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Saturday, October 18, 2008

RIP Mervyn's

So I heard the news that the owners of Mervyn's are throwing in the towel and liquidating the company. A massive "going out of business sale" will occur soon and extend through the holiday shopping season. The owners will get squat, and some of the lenders will get nicked, too. This causes a slight twinge of sadness for me. I shall explain.

Mervyn's was a classic post-war success story. In the summer of 1949, 29-year old Mervin G. Morris opened the first Mervyn's store in San Lorenzo CA, about 20 miles south of Oakland. I grew up in San Leandro CA, the first suburb north of San Lorenzo. My mother would drag me to Mervyn's every fall to buy my back-to-school clothes. Mervin Morris was an innovator. He was one of the first retailers to focus on young families with modest incomes; he was one of the first retailers to offer revolving credit accounts to customers; he was one of the first retailers to advertise sales in large newspaper ads. My family was right in Mervyn's target demographic and I spent many hours in that store in San Lorenzo. The company grew and opened stores all over northern California.

Mr. Morris sold his company to Dayton Hudson (aka Target) in 1978. They neglected it for 26 years, then flushed it in a sale to Cerberus in 2004. Cerberus is a vulture investor/hedge fund. They could give a hoot about the company's history or legacy. And of course, few people care about Mervyn's as a brand - Target, WalMart and the rest of the discounters repeatedly kicked Mervyn's butt.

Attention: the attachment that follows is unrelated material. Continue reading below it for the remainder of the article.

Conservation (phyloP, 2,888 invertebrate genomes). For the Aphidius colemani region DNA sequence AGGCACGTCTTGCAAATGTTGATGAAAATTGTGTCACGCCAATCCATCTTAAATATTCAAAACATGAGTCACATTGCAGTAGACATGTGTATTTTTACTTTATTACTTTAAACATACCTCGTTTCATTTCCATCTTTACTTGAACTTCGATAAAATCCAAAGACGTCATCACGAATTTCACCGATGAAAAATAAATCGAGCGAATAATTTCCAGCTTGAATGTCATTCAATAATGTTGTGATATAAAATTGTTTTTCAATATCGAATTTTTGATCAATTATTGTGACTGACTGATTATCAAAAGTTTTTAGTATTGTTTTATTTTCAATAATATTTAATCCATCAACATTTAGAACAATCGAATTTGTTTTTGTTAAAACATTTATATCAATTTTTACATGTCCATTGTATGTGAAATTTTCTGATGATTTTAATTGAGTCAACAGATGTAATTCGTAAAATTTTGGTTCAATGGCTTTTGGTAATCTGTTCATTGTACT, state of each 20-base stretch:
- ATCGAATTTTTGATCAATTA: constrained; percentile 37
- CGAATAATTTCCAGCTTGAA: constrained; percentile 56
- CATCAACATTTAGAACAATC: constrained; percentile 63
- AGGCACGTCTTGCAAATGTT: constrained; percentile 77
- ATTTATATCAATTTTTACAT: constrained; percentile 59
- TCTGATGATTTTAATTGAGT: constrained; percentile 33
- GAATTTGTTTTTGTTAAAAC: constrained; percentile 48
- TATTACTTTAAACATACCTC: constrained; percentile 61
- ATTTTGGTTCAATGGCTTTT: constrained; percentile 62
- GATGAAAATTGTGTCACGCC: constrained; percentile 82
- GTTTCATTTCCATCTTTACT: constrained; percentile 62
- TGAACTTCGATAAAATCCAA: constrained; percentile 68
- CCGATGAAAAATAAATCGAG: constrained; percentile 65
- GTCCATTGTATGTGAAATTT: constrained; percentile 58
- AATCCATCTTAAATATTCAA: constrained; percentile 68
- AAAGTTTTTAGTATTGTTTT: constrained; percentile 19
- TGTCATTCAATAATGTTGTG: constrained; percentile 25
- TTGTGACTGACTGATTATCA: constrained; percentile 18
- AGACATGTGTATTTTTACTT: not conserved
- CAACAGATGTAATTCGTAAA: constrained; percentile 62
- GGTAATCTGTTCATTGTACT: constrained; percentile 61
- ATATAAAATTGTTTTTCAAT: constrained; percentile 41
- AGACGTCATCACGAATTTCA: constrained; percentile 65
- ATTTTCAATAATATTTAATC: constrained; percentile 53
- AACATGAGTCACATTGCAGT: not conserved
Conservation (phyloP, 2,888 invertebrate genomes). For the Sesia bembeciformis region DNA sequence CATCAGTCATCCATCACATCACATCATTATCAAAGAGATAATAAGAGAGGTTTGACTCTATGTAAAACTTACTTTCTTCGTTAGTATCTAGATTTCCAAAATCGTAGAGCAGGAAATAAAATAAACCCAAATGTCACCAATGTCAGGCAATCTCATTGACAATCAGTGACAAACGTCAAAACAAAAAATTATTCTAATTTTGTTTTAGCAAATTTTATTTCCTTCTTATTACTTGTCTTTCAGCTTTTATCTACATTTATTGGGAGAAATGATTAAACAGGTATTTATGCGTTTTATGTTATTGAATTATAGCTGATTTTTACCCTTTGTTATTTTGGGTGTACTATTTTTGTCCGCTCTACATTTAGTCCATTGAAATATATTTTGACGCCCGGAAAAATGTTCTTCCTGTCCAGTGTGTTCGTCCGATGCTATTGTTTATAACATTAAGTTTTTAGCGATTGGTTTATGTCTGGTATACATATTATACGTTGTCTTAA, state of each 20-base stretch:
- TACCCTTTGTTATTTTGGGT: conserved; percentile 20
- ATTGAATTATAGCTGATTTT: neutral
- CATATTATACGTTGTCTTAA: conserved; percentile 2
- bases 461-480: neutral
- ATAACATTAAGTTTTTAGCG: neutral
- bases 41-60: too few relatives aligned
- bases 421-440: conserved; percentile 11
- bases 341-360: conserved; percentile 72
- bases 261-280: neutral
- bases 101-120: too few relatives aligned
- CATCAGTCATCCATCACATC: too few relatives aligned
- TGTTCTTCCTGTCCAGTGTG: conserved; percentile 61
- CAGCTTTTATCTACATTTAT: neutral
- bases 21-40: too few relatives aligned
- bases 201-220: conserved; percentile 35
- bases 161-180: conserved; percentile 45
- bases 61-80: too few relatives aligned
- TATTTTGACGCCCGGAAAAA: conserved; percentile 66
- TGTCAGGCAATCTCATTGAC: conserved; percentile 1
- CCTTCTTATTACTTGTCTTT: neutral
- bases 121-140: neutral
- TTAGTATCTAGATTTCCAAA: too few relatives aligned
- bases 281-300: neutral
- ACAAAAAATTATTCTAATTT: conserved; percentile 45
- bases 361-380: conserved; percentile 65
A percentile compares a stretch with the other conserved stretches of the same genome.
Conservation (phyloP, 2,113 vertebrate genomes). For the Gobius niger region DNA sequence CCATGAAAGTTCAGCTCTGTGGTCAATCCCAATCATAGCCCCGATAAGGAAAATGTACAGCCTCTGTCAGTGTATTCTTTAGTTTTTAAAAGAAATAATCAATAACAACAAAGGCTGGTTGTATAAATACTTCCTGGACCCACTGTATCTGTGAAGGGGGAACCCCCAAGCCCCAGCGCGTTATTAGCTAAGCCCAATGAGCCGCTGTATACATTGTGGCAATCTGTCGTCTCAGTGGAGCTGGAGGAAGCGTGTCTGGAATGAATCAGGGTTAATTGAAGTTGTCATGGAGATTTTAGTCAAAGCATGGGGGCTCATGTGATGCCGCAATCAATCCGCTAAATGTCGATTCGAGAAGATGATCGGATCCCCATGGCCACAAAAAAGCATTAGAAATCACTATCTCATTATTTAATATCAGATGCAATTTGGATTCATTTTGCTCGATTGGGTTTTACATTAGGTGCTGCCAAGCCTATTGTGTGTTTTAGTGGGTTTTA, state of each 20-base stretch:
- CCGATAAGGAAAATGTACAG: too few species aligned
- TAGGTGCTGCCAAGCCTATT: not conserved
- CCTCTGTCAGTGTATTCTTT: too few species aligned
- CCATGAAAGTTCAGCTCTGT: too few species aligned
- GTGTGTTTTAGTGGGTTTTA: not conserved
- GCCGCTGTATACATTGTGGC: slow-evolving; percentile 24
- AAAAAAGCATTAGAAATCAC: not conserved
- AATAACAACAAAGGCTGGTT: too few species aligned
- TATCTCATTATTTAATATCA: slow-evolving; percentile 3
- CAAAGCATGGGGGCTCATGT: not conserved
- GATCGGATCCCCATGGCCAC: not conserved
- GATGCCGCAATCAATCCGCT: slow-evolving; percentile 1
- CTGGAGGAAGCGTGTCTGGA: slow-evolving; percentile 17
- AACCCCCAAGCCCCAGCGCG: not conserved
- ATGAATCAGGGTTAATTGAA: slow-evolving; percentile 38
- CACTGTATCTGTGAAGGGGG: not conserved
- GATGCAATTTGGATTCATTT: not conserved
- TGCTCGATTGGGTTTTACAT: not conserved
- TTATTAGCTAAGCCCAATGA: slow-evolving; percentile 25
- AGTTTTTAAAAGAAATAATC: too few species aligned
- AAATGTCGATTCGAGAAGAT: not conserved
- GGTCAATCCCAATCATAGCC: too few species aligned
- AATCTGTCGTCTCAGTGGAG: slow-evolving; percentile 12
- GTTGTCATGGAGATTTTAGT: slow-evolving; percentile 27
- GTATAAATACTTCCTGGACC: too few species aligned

In 1976, I graduated from college. The economy was pretty weak (sorta like it is now). I had two job offers - one was to join the management training program at Mervyn's, the other was to sell life insurance (gag me). I couldn't stand the idea of peddling budget underwear to the masses, so I went to grad school instead. In a way, Mervyn's is the reason I continued my education, ended up in Chicago, and have the life that I have had.

Thus the twinge of sadness.

RIP Mervyn's.

1 comment:

tim said...

It really is a shame. There are so many stores in the Bay Area closing up these days. Entire strip malls are empty.